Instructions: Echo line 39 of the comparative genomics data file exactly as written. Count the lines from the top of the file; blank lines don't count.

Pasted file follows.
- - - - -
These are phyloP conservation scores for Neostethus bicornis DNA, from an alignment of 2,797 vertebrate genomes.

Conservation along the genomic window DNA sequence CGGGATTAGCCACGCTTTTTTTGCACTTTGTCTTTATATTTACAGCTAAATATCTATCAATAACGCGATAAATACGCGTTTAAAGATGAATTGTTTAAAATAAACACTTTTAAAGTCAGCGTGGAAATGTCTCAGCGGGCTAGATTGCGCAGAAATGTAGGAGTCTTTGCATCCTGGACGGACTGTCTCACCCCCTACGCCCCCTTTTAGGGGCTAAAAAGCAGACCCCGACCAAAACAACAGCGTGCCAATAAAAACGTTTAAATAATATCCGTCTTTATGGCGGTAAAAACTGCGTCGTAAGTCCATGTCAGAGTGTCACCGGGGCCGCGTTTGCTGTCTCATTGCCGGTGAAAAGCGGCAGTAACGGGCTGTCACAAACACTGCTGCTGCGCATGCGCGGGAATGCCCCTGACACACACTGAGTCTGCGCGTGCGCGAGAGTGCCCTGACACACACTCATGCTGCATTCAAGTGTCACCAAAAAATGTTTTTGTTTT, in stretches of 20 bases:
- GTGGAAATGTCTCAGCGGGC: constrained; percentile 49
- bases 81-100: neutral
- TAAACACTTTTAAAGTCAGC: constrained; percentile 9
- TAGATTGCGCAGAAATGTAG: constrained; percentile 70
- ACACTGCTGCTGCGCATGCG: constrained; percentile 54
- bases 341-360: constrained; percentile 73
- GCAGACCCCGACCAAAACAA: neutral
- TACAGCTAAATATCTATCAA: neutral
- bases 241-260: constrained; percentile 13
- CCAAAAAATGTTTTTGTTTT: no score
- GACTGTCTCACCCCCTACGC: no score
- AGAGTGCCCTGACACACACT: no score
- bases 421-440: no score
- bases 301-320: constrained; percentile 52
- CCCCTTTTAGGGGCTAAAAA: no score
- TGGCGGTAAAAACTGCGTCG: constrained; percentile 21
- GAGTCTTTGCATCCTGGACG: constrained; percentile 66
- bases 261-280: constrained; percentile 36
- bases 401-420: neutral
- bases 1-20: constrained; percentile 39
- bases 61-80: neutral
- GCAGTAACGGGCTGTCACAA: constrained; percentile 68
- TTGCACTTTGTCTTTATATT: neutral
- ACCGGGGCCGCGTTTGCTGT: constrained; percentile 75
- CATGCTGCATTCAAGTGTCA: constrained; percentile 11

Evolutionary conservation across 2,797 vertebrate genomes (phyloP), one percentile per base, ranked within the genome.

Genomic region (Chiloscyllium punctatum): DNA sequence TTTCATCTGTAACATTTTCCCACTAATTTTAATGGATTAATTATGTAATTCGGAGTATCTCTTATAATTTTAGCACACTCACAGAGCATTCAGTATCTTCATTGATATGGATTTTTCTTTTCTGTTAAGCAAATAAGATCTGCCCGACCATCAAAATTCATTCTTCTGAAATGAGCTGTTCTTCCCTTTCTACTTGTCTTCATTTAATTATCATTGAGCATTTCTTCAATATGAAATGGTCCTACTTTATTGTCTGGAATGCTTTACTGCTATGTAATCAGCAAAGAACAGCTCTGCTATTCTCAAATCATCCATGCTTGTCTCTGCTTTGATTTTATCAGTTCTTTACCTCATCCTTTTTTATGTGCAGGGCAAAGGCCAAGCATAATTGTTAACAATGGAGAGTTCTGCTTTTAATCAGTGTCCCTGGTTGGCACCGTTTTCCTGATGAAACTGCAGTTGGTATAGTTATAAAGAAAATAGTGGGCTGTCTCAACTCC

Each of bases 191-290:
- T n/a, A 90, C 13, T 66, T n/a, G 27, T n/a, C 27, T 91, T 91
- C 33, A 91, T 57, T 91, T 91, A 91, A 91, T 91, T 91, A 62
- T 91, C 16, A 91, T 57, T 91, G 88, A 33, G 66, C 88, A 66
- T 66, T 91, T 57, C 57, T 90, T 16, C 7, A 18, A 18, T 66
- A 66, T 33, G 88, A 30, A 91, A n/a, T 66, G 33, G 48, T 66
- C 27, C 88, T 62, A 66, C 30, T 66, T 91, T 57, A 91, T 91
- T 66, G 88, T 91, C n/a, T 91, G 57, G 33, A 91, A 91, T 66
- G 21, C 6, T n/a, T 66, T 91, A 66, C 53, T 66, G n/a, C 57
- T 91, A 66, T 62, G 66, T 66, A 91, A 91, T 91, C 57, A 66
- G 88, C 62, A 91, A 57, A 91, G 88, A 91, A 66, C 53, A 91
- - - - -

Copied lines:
- T 91, A 66, T 62, G 66, T 66, A 91, A 91, T 91, C 57, A 66